This wasn’t supposed to happen.
At least it wasn’t designed to happen this way. Or maybe more design was needed.
But it did happen.
Back in late April at a southwest suburban Chicago mass vaccination center (MVC), healthcare workers administered the wrong branded vaccine to eight persons receiving their second shots. They received one brand for their first shot and the other brand for their second shot.
As healthcare experts tiptoed around the possibility of some type of adverse reactions, none was recorded – or at least reported to the media.
However, the incidents amplify a salient question: If the vaccine dosage bottles sported the proper bar codes or passive radio frequency identification (RFID) tags on the packaging, and the healthcare workers properly scanned the labels to match with a patient’s vaccination record kept by administrators in the county or state health department, how would this have happened? Further, how might the adoption and implementation of product data standards have affected the process and situation to follow?
Reporter Rebecca Robbins highlights another issue as she wrote in The New York Times in late April that “millions of Americans are not getting the second doses of their COVID-19 vaccines, and their ranks are growing.” She cites data received from the Centers for Disease Control and Prevention (CDC) that “more than five million people, or nearly 8% of those who got a first shot of the Pfizer or Moderna vaccines, have missed their second doses.”
One of the only ways for the CDC to know that is if the federal agency tracks usage data provided by state and county health departments.
The same process used to track and trace the authenticity and production of drugs and devices for recalls and usage also can be used to track and trace patients as recipients, thereby closing the loop.
“Because of the reliance on experienced manufacturers and on established distribution partners, there are systems in place to label and track shipments as well as record what products and lots are included,” acknowledged Keith Lohkamp, Senior Director, Industry Strategy, Workday. “This facilitates the exchange of information electronically so shipments and individual lots can be tracked to their destination.”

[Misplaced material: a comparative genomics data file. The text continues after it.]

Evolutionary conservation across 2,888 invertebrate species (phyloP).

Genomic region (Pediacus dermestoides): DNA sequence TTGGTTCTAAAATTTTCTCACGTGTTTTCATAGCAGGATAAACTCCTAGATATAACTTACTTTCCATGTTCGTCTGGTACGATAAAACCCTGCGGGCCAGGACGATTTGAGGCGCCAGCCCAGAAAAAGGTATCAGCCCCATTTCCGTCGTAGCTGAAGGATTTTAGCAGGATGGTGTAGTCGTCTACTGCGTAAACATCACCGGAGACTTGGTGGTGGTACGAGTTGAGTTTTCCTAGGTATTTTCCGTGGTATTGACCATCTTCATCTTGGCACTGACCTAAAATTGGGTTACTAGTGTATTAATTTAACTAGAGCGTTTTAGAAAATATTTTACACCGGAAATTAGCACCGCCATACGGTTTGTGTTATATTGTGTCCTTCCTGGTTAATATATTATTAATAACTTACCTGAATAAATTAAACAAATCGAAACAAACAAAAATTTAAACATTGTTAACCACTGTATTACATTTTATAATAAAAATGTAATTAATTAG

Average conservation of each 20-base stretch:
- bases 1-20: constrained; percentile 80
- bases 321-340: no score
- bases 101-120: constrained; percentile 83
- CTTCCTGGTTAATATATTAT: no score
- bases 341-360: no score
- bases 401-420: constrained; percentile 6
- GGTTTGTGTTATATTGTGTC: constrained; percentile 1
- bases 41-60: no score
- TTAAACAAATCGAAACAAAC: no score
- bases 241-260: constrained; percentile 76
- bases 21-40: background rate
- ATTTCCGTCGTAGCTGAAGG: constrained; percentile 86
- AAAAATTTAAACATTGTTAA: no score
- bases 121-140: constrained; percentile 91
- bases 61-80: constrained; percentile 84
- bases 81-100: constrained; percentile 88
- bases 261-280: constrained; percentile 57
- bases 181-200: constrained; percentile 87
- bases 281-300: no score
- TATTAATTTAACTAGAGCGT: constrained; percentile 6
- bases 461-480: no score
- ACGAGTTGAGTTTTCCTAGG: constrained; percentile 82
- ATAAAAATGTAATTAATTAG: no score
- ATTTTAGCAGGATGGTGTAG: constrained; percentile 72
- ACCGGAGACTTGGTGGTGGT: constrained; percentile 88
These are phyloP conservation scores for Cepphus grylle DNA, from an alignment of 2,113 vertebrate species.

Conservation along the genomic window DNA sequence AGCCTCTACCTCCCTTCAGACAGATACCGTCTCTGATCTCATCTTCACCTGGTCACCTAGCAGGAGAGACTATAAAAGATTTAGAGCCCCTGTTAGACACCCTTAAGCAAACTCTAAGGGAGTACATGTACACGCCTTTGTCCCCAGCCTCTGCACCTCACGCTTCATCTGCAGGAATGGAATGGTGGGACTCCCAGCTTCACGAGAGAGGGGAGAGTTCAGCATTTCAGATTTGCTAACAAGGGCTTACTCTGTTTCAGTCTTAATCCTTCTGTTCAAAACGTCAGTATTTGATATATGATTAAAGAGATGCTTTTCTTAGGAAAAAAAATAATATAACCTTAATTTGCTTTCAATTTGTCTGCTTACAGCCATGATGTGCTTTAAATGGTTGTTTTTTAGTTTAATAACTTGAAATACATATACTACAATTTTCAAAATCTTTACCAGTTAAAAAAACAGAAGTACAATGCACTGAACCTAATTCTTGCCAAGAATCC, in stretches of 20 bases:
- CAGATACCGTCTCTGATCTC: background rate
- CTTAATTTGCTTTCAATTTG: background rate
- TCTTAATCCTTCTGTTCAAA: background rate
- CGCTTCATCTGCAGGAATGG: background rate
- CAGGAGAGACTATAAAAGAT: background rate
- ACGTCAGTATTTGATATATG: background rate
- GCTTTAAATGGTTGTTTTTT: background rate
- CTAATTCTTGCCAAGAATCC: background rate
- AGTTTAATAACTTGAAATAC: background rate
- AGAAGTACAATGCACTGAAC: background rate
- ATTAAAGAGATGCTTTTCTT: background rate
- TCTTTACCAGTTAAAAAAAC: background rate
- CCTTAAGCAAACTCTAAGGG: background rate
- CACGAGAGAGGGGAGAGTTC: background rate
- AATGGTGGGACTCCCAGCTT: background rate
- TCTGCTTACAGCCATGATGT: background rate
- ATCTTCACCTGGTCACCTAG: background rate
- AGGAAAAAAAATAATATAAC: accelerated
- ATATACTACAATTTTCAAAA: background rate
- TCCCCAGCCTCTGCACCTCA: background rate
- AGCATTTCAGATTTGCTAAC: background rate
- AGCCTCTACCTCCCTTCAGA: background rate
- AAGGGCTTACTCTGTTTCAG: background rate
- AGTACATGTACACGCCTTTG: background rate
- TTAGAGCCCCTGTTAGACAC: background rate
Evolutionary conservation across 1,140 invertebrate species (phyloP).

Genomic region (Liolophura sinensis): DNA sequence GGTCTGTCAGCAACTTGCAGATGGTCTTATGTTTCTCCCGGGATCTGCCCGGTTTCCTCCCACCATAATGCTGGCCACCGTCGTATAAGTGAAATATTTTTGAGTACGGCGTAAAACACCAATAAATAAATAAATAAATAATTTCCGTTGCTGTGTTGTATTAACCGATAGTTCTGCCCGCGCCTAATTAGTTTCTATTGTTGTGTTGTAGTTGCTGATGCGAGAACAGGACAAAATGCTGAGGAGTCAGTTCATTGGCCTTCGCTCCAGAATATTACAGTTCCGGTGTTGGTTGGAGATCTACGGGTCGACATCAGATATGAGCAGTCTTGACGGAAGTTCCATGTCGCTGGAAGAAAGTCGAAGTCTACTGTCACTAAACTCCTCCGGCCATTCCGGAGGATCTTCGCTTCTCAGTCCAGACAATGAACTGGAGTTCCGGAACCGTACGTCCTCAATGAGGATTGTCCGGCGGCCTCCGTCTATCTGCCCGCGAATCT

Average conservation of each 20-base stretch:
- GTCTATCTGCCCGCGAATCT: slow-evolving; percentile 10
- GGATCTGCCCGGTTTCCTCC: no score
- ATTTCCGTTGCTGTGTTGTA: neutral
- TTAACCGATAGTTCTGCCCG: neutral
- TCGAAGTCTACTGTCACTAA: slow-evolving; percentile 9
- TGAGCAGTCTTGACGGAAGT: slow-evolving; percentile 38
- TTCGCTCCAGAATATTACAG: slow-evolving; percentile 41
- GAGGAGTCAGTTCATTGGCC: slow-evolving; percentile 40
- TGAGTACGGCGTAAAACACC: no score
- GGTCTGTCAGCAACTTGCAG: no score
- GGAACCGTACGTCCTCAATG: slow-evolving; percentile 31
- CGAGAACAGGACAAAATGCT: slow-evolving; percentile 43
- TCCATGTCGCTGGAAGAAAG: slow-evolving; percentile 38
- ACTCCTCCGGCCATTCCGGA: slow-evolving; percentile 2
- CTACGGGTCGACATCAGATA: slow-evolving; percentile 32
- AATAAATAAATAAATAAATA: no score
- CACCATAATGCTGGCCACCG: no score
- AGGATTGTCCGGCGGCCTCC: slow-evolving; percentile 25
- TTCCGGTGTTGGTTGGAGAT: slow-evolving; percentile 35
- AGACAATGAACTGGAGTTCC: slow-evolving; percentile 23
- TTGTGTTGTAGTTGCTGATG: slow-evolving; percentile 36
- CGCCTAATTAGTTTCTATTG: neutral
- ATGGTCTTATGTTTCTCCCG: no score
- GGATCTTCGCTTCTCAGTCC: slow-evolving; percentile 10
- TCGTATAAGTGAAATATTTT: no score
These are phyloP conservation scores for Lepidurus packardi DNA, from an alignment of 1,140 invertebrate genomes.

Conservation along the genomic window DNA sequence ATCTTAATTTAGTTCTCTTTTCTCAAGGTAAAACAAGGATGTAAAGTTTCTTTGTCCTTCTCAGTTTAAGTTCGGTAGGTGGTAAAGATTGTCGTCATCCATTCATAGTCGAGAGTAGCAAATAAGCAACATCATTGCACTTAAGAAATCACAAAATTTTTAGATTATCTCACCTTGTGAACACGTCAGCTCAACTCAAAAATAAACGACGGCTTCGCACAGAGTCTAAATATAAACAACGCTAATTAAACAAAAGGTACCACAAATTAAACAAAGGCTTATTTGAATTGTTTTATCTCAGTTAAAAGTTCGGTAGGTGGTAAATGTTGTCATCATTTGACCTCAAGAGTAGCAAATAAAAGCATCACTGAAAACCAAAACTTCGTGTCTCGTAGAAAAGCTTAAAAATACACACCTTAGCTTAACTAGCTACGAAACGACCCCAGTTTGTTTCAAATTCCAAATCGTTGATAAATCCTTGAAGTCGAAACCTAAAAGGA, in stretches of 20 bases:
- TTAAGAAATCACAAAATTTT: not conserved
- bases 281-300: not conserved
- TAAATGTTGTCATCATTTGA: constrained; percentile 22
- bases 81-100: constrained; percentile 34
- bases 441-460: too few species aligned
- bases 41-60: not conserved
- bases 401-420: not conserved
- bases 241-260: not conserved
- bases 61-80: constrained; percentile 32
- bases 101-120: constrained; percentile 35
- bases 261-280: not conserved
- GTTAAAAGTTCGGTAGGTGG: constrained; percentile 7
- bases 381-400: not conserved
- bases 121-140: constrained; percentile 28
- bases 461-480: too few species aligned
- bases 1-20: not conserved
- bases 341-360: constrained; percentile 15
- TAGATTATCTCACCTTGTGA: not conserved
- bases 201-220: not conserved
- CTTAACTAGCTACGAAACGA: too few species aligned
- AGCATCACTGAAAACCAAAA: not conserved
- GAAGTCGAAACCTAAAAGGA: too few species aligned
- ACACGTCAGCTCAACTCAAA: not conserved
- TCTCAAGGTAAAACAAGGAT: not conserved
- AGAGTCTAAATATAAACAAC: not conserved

POU needs 4-1-1
Questions linger as to what happens once the individual lots are used at their destination or the point of use.
“Standards enable robust track and trace processes, accurate inventory management and so much more – all critical factors for safe, effective and efficient distribution,” Fernandez continued. “Sharing standardized data between suppliers, wholesale distributors and dispensers makes it possible for all to understand what products are on order and where they are located – in shipping process or already onsite. This visibility helps ensure that clinicians can access them when needed. It also enables track and trace by assigning standardized product and location identifiers that can be captured and stored automatically at every point in the supply chain, maintaining those unique identifiers throughout a product’s journey for reliable information exchange and traceback capability. Fully implemented across the supply chain, standards keep products from ending up ‘lost’ in the chain, delaying or complicating inventory and availability for use.”
But while inherently valuable, it’s not enough just to adopt and implement data standards, according to Fernandez.
“The key to making the most of standards is full implementation of a well-managed data quality program that is incorporated in day-to-day operations,” she insisted. “Pharmaceutical manufacturers have been building their technology and data management infrastructure for several years now, leveraging GS1 Standards to meet regulatory requirements and improve supply chain visibility. As healthcare providers obtain scanners and train personnel on how to use them at point of care, all of the relevant product data can be captured, shared and accessed by stakeholders for full traceability.”
“Couple this with Health Information Exchange (HIE) under Meaningful Use – which facilitates electronic transport of patient data from medical records – and we could record and share if a patient has received a vaccine, garnering supply visibility down to the lot number,” Gomberg indicated. “With COVID-19, there is a critical need to accurately identify and match people to their vaccine administration data since there are multiple vaccinations available, some requiring multiple doses, and people may receive their first and second vaccine doses in different locations.”